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Get Things Done with a PC3 10600 DDR3 8GB Computer RAM

Memory is one of the most important components of a computer, as it is used for virtually every task performed by the CPU. For many systems, the bottleneck that prevents a system from running faster is the memory that is installed, either because it is unable to process information fast enough, or because there simply is not enough to handle the quantity of data being processed. In order to prevent these and other issues that result from slowed PCs, consider upgrading your memory with 8GB or more of the PC3-10600.

What are RAM modules used for?

RAM stands for Random Access Memory and is used by your computer to store data in the short term while it is being used by the CPU. While in theory, it would be possible for the computer to forgo RAM in favor of retrieving all of the data from the hard drive, in practice, this would be slow. This is because of differences in how the hard drive and memory store data. The amount of time that the computer would take to retrieve information from the hard drive would be much longer than it would take to retrieve it from memory. The Random Access part of the RAM module makes it possible to access any section of the storage nearly instantly. Another major difference between memory and the hard drive is how much the computer contains. A typical computer could have anywhere from 500GB to 1TB of hard drive space, but will likely have no more than 16GB of memory.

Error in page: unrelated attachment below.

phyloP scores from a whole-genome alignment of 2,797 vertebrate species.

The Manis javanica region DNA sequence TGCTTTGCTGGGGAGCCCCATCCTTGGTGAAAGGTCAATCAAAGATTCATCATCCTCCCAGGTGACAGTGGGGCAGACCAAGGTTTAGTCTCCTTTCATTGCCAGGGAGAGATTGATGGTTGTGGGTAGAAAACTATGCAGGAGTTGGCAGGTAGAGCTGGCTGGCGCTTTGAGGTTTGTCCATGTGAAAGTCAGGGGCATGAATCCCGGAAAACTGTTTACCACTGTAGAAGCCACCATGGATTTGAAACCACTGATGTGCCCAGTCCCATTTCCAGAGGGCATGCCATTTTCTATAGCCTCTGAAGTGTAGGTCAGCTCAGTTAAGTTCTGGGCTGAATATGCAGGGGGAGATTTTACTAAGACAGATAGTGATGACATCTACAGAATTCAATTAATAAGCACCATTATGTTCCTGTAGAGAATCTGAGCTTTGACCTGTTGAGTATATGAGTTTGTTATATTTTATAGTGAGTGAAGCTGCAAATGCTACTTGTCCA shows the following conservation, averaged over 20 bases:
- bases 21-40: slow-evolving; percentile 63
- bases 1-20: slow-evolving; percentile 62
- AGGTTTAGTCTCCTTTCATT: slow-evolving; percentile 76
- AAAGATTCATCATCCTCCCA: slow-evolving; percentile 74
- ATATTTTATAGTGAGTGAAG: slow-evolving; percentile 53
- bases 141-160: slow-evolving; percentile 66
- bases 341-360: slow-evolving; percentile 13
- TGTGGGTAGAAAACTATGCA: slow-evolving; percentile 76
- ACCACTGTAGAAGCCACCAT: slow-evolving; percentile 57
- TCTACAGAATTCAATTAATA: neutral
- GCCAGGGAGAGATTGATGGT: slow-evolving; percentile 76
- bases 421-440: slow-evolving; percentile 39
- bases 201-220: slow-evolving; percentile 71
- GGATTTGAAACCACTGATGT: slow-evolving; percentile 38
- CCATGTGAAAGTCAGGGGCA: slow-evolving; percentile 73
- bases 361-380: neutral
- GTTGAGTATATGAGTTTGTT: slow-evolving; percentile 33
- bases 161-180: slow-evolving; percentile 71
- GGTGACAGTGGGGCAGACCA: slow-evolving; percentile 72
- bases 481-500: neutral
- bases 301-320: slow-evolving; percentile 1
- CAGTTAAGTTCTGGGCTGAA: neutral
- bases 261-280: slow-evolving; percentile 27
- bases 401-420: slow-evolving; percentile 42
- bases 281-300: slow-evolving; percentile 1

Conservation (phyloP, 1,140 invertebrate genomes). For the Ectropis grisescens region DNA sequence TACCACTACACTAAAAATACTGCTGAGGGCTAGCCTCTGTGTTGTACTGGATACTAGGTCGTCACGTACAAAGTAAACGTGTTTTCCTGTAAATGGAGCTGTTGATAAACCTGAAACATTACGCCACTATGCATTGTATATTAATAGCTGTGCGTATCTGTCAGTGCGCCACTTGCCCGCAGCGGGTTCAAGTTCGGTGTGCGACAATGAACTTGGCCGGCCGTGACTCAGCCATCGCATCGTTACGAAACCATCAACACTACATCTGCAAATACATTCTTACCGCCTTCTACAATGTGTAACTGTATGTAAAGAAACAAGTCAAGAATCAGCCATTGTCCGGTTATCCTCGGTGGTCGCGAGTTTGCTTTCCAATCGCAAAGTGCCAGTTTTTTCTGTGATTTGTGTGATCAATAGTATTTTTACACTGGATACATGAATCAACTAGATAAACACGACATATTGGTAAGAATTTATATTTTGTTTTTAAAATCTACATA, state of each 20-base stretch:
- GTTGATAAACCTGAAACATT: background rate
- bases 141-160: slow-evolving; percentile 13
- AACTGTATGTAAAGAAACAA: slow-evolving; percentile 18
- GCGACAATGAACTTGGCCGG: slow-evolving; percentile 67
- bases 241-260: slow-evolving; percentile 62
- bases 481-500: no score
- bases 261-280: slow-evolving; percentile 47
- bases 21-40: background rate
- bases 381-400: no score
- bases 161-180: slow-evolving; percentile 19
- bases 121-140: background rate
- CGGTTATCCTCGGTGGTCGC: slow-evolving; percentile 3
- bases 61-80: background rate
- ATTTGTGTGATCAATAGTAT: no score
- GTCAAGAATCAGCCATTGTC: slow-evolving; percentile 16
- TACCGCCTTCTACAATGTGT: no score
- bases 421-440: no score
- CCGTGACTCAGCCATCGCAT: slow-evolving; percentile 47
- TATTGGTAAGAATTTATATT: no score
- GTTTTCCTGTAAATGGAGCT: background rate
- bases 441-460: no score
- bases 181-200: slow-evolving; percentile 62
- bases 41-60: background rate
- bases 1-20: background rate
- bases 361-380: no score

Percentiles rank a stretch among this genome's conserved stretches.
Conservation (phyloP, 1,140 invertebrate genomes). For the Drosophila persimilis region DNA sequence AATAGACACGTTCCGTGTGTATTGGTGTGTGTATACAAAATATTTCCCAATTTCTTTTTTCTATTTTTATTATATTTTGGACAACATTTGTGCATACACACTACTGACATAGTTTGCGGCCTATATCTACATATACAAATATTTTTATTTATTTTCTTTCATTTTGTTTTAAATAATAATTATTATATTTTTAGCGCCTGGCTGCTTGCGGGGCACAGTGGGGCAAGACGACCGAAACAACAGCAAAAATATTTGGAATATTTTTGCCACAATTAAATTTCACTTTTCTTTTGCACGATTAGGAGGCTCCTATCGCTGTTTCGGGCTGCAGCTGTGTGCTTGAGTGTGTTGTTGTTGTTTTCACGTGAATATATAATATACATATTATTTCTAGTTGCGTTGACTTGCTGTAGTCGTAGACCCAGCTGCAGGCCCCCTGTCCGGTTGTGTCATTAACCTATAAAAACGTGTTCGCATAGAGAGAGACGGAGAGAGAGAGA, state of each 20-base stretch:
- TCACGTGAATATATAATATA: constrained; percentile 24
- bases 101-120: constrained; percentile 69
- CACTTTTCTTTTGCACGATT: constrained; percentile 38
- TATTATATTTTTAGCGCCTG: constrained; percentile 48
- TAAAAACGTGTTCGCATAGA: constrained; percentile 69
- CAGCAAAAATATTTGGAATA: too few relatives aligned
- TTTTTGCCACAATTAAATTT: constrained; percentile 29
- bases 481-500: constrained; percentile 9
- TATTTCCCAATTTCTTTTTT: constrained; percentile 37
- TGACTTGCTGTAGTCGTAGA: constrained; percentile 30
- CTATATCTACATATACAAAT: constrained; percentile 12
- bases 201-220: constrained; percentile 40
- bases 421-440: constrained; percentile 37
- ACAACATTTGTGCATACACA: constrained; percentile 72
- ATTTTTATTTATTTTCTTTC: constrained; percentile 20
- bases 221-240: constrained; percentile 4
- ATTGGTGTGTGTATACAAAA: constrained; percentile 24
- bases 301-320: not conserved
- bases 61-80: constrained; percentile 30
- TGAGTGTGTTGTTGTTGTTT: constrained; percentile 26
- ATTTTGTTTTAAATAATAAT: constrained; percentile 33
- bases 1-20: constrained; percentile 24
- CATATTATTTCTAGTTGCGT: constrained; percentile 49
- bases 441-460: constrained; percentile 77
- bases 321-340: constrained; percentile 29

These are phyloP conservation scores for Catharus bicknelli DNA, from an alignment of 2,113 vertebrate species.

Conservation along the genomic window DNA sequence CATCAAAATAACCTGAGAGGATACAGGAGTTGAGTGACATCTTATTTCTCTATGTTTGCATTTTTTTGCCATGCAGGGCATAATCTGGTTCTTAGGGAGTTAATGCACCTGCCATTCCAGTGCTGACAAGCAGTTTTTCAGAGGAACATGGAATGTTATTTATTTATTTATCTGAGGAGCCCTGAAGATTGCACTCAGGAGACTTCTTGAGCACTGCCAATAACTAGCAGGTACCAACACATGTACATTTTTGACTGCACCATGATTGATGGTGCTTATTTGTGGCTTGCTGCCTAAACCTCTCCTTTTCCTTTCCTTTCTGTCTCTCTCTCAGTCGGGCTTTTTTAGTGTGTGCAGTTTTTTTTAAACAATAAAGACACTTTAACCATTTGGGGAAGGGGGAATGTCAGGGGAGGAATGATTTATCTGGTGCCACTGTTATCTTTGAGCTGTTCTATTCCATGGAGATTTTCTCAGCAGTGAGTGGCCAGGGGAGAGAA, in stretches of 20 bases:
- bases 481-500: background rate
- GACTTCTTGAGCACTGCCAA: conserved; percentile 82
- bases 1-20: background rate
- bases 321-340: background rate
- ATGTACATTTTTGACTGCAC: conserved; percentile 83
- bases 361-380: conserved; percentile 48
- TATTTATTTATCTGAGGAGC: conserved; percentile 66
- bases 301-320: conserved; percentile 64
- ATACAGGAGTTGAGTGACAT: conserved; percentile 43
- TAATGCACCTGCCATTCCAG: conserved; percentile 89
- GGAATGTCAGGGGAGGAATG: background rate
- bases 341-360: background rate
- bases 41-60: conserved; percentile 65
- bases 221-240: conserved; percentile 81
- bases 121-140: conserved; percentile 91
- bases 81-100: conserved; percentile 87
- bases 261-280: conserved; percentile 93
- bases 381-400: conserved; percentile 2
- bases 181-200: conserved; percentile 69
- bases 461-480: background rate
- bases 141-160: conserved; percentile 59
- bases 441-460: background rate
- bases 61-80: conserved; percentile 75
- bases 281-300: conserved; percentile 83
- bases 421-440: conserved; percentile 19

What is ECC?

ECC stands for Error Checking and Correcting, which is a feature that is included with some memory that works to prevent any potential errors from causing the computer to crash. When there is an error in Non-ECC memory, the computer will almost always crash as a result. If the Non-ECC memory has what is known as parity chips, then there is a chance that the parity chips will be able to identify the error, but they will not stop the crash. Having your memory module equipped with ECC can be very beneficial since crashes can cause your computer's files to become corrupted.

What types of memory are there?

There are three main types of memory, each with individual capabilities. One of the most significant differences between each type is the speed, measured in megahertz, or MHz.

  • SDRAM - This memory was long the standard for virtually all computers because of the advances it made over older EDO DRAM in terms of MHz speed and reliability. However, as other versions of memory were developed, they gradually supplanted SDRAM in consumer markets.
  • DDR - There are multiple variations on DDR memory, such as DDR2, DDR3, and eventually, DDR4. The difference between each of these is that it doubles the number of data transfers per cycle when compared to the previous generation. For example, DDR2 memory has four data transfers per cycle, whereas DDR3 is able to perform eight per cycle.
  • RDRAM - RDRAM stands for Rambus DRAM, and uses a different type of technology than other types of memory. As such, it is generally a more specialized form than DDR memory.
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